Admissions policies could harm shelters
Homeless shelters are concerned new guidelines on their admissions policies could damage their work with vulnerable clients.
A report from Homeless Link recommends winter shelters run by London churches and faith groups produce clear guidelines on who they will accommodate and why. The charity wants shelters to share these guidelines with external agencies.
But the shelters are worried setting these down will mean they can’t admit people on a case-by-case basis, and may change their relationship with those they care for.
Mark Brennan, project co-ordinator of CARIS Islington’s cold weather shelter said: ‘We invite people to our shelters as guests rather than clients, so they feel they have chosen to be here. If we set out lists saying who we don’t want to be here, that changes the whole dynamic.’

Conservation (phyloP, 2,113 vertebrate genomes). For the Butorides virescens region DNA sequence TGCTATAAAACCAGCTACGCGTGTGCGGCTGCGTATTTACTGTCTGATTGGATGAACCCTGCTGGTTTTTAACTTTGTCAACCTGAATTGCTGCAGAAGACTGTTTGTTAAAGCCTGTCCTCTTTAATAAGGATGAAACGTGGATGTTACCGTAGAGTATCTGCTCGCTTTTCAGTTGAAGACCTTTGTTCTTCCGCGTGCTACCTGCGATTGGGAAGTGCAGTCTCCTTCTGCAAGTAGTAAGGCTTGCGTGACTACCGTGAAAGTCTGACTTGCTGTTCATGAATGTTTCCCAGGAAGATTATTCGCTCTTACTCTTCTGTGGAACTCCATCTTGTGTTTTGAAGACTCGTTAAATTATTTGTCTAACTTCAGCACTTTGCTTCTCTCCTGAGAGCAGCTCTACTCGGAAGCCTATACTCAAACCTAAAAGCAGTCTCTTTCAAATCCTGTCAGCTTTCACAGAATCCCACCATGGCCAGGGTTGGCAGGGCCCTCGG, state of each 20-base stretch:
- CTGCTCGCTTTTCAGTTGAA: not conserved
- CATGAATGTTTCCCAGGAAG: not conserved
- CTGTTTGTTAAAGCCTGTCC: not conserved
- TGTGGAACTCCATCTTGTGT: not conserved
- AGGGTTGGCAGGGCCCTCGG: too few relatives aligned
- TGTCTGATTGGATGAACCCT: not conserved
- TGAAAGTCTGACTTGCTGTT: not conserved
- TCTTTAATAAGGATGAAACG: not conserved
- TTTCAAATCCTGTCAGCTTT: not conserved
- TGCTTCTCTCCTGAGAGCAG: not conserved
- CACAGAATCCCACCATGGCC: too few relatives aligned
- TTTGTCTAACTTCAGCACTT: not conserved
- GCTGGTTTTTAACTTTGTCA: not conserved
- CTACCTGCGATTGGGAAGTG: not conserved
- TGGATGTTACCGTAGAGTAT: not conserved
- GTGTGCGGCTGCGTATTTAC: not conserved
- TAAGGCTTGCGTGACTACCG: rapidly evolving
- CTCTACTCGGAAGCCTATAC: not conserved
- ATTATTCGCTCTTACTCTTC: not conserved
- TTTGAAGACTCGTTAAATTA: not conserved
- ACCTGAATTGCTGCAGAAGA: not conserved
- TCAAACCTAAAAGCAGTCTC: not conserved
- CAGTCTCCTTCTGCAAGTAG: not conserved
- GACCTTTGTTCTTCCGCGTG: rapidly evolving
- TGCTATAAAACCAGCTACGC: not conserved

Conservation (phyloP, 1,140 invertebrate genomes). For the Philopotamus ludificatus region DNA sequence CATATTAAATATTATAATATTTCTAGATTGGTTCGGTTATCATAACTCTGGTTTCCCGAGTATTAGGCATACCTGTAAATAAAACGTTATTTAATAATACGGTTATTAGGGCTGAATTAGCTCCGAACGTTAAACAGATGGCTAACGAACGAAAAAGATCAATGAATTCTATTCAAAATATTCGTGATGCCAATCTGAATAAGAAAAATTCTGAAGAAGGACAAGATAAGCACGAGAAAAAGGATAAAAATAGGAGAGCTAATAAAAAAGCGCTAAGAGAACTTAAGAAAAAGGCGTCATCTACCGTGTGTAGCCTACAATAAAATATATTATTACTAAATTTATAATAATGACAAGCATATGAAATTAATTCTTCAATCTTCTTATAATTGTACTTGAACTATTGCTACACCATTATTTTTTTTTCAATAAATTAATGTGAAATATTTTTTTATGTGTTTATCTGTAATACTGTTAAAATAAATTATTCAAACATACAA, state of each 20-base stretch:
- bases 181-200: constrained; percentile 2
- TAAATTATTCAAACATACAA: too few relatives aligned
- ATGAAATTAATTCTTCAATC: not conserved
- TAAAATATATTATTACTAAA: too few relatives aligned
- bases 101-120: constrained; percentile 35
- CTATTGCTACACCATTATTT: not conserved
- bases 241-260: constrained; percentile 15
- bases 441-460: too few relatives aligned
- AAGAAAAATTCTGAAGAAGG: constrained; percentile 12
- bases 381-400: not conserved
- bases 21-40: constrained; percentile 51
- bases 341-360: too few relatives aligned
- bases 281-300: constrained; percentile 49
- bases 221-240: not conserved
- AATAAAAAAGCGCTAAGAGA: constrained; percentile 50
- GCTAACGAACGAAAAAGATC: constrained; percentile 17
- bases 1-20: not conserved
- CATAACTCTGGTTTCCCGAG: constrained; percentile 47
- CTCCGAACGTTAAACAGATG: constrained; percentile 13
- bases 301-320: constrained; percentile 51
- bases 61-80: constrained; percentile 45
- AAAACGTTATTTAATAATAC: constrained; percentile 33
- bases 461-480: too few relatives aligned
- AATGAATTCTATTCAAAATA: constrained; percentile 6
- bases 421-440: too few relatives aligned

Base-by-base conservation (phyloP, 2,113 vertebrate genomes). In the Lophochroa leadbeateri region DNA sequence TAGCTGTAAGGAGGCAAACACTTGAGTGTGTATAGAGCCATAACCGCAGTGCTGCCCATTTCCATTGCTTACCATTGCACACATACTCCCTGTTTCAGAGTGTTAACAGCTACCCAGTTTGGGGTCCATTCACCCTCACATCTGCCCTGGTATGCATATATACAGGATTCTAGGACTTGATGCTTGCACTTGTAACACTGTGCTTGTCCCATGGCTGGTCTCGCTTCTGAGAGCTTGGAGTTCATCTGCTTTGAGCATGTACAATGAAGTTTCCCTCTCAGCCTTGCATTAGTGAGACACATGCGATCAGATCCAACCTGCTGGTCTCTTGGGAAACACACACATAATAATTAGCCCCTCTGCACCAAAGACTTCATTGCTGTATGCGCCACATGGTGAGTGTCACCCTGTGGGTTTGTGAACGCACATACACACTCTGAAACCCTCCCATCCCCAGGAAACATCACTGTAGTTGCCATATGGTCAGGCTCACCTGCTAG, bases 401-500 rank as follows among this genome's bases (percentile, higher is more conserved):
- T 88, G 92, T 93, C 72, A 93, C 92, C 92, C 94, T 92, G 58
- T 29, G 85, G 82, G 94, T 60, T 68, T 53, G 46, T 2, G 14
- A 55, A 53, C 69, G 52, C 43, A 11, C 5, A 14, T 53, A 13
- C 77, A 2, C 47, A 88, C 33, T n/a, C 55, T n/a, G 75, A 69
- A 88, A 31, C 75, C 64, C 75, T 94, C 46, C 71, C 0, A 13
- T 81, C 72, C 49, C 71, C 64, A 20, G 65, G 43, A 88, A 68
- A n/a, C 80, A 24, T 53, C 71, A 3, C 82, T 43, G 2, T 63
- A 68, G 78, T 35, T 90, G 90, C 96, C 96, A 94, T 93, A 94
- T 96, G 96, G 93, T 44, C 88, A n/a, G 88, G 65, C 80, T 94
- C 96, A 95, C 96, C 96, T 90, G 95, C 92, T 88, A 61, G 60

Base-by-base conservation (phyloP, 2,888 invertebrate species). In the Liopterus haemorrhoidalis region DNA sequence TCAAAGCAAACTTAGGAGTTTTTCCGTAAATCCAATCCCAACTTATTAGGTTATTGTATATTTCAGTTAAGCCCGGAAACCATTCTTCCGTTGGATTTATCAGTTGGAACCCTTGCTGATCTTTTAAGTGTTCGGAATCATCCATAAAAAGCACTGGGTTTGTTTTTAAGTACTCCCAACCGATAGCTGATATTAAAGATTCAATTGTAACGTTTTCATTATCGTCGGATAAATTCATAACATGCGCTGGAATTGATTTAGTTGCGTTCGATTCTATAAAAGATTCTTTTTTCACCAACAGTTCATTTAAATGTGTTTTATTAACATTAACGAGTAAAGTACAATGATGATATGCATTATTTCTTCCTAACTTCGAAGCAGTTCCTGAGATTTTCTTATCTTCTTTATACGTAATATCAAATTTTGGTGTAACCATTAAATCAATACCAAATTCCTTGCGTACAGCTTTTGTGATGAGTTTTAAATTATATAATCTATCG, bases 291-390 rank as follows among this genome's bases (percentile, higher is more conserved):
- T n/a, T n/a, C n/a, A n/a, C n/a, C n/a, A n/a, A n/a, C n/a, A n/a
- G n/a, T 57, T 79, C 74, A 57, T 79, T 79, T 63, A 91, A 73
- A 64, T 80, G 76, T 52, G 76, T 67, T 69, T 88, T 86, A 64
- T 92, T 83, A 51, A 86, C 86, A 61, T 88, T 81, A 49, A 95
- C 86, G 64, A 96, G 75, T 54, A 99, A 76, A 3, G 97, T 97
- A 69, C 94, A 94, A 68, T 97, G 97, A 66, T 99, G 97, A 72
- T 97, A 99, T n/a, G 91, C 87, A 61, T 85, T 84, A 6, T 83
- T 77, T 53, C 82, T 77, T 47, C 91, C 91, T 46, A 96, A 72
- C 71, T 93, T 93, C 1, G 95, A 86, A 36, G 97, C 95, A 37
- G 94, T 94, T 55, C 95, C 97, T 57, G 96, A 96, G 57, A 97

Alison Gelder, chief executive of Housing Justice, said she welcomed the report: ‘We have discussed the findings with some of the co-ordinators of the shelters, who have given very positive feedback. It’s great to have the work and the value of the shelters recognised.’
But she also said: ‘Some of the shelters are very strong and well funded and some are very fragile: in terms of getting them to write fixed guidelines, that could damage them.
‘They might feel under pressure from external agencies to take particular people just because they fit with the guidelines.’